####################################

mod <- lm(y ~ z)

### result: Intercept = 0.9937834  Slope = 0.2064167
mod$coefficients

####################################
######## solution method 1 #########
######## direct formulas ###########
####################################

slope = cov(z,y)/var(z)
intercept = mean(y) - slope * mean(z)

### result: Intercept = 0.9937834  Slope = 0.2064167
c(intercept, slope)


####################################
######## solution method 2 #########
######## matrix formula ############
####################################

X <- cbind(rep(1,length(z)),z)
beta <- solve(t(X) %*% X) %*% t(X) %*% y

### result: Intercept = 0.9937834  Slope = 0.2064167
beta


####################################
######## solution method 3 #########
######## minimization of cost ######
####################################

f_to_minimize <- function(b) {
  ### estimated y
  y_est <- b[1] + b[2] * z
  
  ### sum of squared residuals
  SSR <- sum((y_est-y)^2)
  
  return(SSR)
}

### optim minimizes the function
### you can use several algorithms
begin_par <- c(0,0)
mod_opt <- optim( par = begin_par , fn = f_to_minimize, method = "BFGS")

### result: Intercept = 0.9937814  Slope = 0.2064134 
### (these results are slighly different because this is an 
###  approximation of the estimate/optimum. You can tune the optim function to get closer)
mod_opt$par
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  • $\begingroup$ Wow! It's such an amazing help, thank you so much for all explanations and given examples!! $\endgroup$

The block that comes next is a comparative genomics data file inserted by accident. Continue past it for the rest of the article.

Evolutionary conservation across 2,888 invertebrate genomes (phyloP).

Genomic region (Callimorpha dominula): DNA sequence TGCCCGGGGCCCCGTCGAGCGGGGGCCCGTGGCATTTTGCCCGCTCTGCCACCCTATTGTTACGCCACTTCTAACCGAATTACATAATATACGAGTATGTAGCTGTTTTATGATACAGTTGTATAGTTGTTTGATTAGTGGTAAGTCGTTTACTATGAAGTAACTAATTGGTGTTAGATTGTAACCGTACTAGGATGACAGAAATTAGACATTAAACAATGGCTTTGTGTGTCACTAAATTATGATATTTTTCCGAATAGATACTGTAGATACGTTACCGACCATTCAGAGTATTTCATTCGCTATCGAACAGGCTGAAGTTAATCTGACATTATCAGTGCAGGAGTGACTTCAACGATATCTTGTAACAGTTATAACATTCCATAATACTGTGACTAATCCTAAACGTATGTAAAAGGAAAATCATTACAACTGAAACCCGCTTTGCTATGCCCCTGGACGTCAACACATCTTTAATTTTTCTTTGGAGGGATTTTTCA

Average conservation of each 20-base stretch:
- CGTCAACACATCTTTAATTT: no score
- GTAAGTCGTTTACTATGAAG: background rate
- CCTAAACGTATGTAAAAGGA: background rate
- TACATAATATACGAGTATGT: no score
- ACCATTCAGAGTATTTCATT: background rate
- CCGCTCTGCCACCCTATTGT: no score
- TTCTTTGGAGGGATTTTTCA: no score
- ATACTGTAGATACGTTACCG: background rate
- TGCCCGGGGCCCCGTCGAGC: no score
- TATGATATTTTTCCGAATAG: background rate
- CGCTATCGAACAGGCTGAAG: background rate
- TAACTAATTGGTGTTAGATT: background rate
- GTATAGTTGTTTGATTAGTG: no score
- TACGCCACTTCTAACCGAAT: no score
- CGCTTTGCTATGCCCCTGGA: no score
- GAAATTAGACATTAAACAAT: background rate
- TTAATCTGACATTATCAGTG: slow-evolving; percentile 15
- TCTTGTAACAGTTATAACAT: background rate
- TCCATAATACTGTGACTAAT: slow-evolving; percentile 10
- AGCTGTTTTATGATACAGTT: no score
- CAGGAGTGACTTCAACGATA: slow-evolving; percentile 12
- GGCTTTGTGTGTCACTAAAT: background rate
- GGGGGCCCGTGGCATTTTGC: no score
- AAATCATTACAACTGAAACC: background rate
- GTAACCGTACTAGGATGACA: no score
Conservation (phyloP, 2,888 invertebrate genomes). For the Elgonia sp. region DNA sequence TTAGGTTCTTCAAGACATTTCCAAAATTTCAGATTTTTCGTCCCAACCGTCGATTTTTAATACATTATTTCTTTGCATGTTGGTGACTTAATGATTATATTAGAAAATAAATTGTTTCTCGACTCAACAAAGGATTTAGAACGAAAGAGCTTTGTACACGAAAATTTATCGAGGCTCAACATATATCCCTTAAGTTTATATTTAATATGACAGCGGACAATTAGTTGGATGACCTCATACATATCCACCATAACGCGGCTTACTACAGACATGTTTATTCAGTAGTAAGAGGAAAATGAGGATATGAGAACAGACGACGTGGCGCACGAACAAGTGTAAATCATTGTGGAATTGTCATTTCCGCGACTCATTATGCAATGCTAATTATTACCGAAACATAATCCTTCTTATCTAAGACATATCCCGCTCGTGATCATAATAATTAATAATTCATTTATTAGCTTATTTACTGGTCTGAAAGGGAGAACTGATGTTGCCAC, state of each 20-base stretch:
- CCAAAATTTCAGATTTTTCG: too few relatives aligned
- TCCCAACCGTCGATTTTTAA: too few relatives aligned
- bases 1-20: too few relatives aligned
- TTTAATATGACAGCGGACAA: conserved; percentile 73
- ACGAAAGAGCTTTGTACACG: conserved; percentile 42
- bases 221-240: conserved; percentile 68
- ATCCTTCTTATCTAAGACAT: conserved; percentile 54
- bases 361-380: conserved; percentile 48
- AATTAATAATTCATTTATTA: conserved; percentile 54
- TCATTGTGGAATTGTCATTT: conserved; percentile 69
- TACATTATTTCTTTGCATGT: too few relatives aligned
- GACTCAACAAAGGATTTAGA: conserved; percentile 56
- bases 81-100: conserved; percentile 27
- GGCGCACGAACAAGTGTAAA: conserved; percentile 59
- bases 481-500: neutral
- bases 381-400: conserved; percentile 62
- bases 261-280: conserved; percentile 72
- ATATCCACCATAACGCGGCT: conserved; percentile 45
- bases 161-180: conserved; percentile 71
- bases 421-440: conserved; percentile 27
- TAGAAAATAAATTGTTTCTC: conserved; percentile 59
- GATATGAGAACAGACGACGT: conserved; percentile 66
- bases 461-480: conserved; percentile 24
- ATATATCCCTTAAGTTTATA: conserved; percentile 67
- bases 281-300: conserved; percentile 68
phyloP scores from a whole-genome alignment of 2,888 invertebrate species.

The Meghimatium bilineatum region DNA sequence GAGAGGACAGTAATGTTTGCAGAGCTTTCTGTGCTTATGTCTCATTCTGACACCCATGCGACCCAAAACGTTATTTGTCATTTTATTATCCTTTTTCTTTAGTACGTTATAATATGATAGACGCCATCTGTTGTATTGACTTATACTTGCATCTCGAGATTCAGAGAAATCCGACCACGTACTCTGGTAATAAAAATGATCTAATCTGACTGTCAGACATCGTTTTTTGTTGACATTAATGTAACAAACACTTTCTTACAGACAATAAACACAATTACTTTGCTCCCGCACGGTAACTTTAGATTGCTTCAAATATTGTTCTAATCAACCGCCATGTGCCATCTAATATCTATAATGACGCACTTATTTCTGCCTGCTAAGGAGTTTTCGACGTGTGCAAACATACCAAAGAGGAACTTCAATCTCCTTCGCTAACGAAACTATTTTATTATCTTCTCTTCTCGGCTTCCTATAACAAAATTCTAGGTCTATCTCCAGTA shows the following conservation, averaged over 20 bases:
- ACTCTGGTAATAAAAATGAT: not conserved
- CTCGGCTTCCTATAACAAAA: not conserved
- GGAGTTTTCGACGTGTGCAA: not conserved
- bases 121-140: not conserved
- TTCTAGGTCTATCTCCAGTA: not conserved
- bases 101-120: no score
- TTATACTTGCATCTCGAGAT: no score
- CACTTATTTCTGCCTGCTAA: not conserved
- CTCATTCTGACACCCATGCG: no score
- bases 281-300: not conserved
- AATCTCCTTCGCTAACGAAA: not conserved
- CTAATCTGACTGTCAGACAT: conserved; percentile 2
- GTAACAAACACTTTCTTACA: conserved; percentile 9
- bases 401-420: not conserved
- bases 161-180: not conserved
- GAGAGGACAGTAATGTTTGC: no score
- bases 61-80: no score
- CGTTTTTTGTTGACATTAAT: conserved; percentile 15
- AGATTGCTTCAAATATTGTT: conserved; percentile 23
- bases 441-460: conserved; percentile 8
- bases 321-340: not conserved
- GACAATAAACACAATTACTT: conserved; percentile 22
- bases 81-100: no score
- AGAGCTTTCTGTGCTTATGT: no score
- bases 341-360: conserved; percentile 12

– Gina
    Dec 4 '20 at 15:03
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For your model $y_t = \beta_0 + \beta_1 z_t + u_t$, the formulas for the OLS coefficients estimates $\hat{\beta_0}$ and $\hat{\beta_1}$ are:

  • $\hat{\beta_1} = \frac{\widehat{Cov}(y,z)}{\widehat{Var}(z)}$, as you correctly pointed out, where $\widehat{Cov}$ and $\widehat{Var}$ are the sample covariances and variances respectively; in R: cov(y,z), var(y) where y and z are vectors;

  • $\hat{\beta_0}=\bar{y}-\hat\beta_1\cdot \bar{z}$, where $\bar y$ and $\bar z$ are the sample averages; in R: mean(y) and mean(z) where y and z are vectors;

These values are found by minimizing $\sum_{i=1}^{n}{(y_i-(\hat\beta_0+\hat \beta_1 z_i))^2}$ with respect to $\hat\beta_0$ and $\hat\beta_1$ (i.e. set partial derivatives to 0 and solve).

.


Extra content: I would suggest using the matrix form though, since it generalizes to any number of coefficient estimates: $\hat\beta_{OLS} = (X^TX)^{-1}X^Ty$, where $X$ is the regressor matrix, i.e. first column is just 1s, second column is regressor 1 (here: vector z), third column regressor 2 etc. $y$ is the response vector. The rows are the observations. This operation would yield a vector $\hat\beta_{OLS}$ with the first element corresponding to $\hat \beta_0$, second element to $\hat \beta_1$ etc. In R: beta_OLS = solve(t(X)%*%X)%*%t(X)%*%y

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  • $\begingroup$ Thank you so much, very useful! $\endgroup$
    – Gina
    Dec 4 '20 at 15:03
  • $\begingroup$ @Gina I made a mistake (edited now): the columns of the regressor matrix $X$ are the regressors, not the rows. The rows are simply the observations from 1 to n. $\endgroup$
    – PaulG
    Dec 4 '20 at 15:42